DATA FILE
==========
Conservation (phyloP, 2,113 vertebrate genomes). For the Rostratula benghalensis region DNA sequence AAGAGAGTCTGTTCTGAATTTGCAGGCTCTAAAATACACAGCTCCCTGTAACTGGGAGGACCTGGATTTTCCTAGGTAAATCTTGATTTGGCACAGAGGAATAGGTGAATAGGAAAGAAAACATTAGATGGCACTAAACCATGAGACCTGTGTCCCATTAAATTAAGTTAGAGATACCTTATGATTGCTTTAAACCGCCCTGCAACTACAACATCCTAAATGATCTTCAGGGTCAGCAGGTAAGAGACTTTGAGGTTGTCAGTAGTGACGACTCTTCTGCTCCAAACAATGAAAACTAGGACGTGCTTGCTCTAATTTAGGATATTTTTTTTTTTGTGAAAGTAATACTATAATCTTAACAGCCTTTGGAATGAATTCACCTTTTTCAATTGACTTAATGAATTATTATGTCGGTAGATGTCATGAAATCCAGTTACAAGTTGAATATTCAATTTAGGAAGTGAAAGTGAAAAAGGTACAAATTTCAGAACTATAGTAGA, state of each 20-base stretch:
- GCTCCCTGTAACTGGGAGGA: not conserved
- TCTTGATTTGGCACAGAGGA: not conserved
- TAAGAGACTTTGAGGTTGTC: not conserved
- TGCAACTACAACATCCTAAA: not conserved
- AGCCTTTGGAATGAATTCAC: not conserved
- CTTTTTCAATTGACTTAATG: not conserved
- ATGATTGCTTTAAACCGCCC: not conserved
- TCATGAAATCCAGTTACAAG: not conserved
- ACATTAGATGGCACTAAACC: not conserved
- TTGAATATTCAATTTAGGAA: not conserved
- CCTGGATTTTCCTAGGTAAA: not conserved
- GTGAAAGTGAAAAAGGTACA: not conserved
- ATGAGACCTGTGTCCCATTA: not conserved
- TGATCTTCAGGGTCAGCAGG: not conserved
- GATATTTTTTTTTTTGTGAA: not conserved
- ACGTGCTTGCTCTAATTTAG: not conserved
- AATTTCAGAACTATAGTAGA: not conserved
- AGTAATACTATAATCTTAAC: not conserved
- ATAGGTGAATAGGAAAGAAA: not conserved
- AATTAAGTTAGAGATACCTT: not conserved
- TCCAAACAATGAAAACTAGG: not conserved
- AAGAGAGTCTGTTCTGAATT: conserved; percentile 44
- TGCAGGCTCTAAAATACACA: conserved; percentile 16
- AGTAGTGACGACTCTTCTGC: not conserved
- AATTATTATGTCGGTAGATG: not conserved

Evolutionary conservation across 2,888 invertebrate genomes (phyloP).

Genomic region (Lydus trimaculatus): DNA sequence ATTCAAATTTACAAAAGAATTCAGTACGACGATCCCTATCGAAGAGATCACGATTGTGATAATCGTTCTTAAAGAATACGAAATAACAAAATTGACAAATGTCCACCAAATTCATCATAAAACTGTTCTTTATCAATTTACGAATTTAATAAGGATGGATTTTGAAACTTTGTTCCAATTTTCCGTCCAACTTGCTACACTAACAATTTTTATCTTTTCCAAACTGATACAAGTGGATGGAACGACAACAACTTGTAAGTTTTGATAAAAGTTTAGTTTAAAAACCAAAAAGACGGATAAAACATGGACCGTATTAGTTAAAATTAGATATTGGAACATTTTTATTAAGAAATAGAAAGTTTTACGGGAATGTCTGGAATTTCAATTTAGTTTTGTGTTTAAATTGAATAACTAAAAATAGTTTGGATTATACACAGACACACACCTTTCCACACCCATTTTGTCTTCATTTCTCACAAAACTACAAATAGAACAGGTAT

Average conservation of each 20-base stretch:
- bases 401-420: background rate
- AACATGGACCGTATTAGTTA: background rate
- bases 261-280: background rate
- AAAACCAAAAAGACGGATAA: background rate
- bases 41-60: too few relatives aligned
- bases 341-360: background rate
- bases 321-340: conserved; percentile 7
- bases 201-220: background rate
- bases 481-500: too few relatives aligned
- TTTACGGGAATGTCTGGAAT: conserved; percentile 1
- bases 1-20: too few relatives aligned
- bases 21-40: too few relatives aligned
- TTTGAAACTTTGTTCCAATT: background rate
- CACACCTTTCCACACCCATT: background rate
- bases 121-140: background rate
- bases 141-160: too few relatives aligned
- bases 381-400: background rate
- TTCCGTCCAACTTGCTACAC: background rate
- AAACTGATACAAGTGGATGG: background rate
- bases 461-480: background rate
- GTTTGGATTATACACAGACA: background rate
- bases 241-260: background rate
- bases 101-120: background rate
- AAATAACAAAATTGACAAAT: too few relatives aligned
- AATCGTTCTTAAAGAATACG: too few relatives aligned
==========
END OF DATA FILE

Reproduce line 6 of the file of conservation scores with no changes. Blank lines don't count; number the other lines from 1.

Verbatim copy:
- AGCCTTTGGAATGAATTCAC: not conserved